First we cut up 17 tablespoons of unsalted butter into 1/2 inch chunks and popped them in the freezer to get them stone cold in a jiffy.
When they were ready, we tossed them into a food processor with 2 1/2 cups of all-purpose flour, a pinch of sea salt, and 1 tablespoon of super fine castor sugar. We whizzed it all up, keeping it on the chunky side and then added 2/3 of a cup ice cold water pulsing it some more, trying to get it all into a rough dough.
Then we finished the dough up by hand, forming
2 flat patties. We wrapped them up in plastic wrap and stuck them into the fridge for an hour.
Next we peeled, cored and cut up a 4 1/2 lb medley of various organic apples. We made two equal piles; one with small 1/2" pieces, the other with big meaty chunks.
Along the way we doused the apples with the juice of 1 lemon to keep them from browning. (Of course that also extended an open invitation to the girls' nibbling fingers.)
We melted 4 tablespoons of unsalted butter and 1/2 cup of light brown sugar (we could not drum up any muscovado sugar specifically as the recipe suggested) and then added a good pinch of ground cinnamon.
Then Lily added the big apple chunks and cooked them for about 8 minutes. When they were halfway to semi-soft we added the small pieces for another 4 minutes or so until we liked their consistency. We wanted them to still have a little soft bite to them.
We took the apples off the stove and spread them on baking trays to let them cool completely.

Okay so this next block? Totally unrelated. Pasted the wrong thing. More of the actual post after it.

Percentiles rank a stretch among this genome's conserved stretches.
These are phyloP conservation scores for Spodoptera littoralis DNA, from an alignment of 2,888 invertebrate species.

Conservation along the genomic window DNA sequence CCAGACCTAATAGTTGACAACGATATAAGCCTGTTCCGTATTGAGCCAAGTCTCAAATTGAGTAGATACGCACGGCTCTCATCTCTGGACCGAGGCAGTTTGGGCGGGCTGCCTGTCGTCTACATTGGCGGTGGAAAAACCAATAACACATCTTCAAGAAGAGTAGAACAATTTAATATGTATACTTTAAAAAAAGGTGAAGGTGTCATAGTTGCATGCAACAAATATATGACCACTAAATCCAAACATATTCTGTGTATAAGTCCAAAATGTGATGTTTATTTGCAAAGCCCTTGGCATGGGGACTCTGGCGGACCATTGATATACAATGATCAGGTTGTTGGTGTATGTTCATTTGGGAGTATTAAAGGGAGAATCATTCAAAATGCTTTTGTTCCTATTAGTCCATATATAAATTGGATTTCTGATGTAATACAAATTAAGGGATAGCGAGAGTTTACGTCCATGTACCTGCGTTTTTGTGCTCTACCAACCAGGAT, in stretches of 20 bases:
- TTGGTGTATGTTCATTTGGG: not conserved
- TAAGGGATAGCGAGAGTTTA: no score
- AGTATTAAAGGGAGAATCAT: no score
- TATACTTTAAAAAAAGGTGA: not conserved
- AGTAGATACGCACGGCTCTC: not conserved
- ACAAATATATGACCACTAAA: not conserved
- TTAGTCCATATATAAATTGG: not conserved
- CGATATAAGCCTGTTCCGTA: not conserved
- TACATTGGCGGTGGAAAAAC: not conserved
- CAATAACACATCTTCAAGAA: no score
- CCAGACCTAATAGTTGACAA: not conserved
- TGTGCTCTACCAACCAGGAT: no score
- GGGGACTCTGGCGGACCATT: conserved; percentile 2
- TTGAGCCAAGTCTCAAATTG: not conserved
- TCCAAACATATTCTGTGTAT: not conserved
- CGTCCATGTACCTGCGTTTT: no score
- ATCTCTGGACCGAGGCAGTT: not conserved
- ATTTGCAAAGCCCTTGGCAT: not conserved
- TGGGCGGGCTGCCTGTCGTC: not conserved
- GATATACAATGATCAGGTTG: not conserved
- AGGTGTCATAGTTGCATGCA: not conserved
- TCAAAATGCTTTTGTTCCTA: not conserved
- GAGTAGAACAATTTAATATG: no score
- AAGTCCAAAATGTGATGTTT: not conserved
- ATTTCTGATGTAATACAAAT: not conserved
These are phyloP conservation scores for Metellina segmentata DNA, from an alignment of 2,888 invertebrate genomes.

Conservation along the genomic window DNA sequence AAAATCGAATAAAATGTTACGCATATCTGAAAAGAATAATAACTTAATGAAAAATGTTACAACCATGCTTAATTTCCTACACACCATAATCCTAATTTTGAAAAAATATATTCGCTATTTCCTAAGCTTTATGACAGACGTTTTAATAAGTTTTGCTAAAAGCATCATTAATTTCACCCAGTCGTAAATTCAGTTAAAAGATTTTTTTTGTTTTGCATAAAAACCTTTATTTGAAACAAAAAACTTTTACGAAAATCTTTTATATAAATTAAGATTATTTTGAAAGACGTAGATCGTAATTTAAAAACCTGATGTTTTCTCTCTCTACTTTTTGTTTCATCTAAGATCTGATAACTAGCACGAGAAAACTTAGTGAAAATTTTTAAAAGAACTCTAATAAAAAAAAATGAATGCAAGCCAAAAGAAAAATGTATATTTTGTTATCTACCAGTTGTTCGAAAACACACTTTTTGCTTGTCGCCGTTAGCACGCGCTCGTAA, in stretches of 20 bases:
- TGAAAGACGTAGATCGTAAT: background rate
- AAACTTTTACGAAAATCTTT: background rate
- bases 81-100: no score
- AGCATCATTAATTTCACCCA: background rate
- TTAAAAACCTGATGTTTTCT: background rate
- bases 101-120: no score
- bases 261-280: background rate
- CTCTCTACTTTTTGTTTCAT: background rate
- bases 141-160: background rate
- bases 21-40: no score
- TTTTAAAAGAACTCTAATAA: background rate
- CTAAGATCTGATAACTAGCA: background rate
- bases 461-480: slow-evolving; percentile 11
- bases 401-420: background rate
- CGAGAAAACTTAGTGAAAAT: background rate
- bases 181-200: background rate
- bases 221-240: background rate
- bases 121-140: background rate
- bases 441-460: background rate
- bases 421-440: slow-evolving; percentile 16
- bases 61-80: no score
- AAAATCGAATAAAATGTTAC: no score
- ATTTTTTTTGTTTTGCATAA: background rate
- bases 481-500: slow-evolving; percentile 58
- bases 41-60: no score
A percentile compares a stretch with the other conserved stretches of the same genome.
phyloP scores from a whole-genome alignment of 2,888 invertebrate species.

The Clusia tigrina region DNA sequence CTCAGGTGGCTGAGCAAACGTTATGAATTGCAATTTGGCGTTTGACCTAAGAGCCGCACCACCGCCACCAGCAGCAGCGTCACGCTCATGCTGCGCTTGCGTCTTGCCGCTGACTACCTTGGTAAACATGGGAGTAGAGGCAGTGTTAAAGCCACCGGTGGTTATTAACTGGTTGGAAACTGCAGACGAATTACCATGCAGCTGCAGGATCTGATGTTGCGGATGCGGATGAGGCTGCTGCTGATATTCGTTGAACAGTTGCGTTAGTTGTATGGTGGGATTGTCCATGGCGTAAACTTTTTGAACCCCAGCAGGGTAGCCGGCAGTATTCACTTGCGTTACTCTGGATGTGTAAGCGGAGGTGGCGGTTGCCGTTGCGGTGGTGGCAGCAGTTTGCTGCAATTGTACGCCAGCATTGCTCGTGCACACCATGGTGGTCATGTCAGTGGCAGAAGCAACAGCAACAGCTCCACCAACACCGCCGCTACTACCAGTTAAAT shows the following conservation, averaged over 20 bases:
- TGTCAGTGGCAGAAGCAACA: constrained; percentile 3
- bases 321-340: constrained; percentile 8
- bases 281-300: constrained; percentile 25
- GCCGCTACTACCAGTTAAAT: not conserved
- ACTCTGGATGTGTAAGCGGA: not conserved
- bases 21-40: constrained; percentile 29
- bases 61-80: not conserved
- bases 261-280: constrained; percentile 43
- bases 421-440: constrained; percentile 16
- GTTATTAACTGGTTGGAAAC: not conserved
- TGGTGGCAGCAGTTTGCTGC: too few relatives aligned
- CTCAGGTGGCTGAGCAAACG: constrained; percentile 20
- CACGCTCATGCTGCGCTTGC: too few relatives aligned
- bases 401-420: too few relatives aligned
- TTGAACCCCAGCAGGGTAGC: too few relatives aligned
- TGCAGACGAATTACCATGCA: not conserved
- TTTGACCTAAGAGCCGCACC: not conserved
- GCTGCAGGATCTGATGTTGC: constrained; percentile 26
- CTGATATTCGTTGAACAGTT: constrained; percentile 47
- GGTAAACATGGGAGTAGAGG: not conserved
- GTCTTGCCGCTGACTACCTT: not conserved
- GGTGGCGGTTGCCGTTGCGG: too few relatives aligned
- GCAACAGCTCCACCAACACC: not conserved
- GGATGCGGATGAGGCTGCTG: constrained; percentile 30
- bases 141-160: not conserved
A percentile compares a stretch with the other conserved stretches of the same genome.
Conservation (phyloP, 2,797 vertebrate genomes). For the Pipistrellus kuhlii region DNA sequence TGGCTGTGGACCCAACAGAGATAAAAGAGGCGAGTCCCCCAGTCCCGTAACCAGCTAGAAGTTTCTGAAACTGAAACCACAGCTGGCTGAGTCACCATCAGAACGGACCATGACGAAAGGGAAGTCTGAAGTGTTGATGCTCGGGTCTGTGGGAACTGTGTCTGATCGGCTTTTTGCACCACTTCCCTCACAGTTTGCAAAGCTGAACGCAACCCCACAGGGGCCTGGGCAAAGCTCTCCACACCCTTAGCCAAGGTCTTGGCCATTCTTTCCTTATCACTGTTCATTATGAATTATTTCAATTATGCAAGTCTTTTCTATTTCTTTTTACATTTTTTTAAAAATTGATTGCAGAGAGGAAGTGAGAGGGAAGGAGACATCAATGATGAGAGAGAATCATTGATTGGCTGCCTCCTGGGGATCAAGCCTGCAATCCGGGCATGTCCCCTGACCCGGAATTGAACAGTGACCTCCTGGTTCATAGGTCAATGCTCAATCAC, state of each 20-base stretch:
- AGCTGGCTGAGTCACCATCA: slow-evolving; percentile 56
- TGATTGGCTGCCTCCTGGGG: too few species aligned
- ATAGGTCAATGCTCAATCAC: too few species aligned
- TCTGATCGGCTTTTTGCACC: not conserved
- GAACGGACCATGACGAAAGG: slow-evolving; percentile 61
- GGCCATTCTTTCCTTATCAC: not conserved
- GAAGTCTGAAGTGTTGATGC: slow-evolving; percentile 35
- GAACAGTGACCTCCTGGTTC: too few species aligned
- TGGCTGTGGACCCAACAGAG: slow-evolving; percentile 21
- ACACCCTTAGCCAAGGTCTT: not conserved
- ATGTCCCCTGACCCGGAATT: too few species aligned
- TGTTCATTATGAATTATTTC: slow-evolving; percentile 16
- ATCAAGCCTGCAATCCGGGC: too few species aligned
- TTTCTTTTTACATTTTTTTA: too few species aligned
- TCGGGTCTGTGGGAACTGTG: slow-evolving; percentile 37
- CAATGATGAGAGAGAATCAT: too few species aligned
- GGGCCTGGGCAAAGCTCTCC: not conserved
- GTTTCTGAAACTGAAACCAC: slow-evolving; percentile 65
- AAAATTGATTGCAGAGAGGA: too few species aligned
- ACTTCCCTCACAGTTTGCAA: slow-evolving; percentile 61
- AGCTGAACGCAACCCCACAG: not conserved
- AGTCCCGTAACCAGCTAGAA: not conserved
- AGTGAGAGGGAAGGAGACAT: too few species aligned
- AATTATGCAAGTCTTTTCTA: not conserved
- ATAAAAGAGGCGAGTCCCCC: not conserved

Now we turned the oven to 375F and rolled out the first dough patty with plenty of flour, flipping it around occasionally.
When we got it to about 1/8 of an inch we wrapped the dough around the rolling pin and unloaded it over a 10" baking dish.
We filled it with the apples, tucking them in nice and tight, and dapped the edges with a little bit of 1 whisked egg, using it as a sort of glue.
Then we rolled out the second pieced of dough, cut out a few hearts (apparently the pie needs a hole to let off some steam), and draped it over the apples, pressing down the edges. With a knife we cut around the side of the dish, discarding any extra dough.
We found a fork and pressed down the edges.
All that was left was to use the remaining eggwash to cover the pie and
for Lily to drizzle on 2 tablespoons of demerara sugar from a distance.
We baked the yumminess for 50 minutes.
To eat we whipped up some heavy cream adding a little of the castor sugar to convince the crowd. Personally we thought that vanilla ice cream might work well with it too. But then again, the pie was so rich of fine flavors it would do it quite an injustice to mess around with other sideshows. It was an absolute delight. We devoured it while it was still steaming.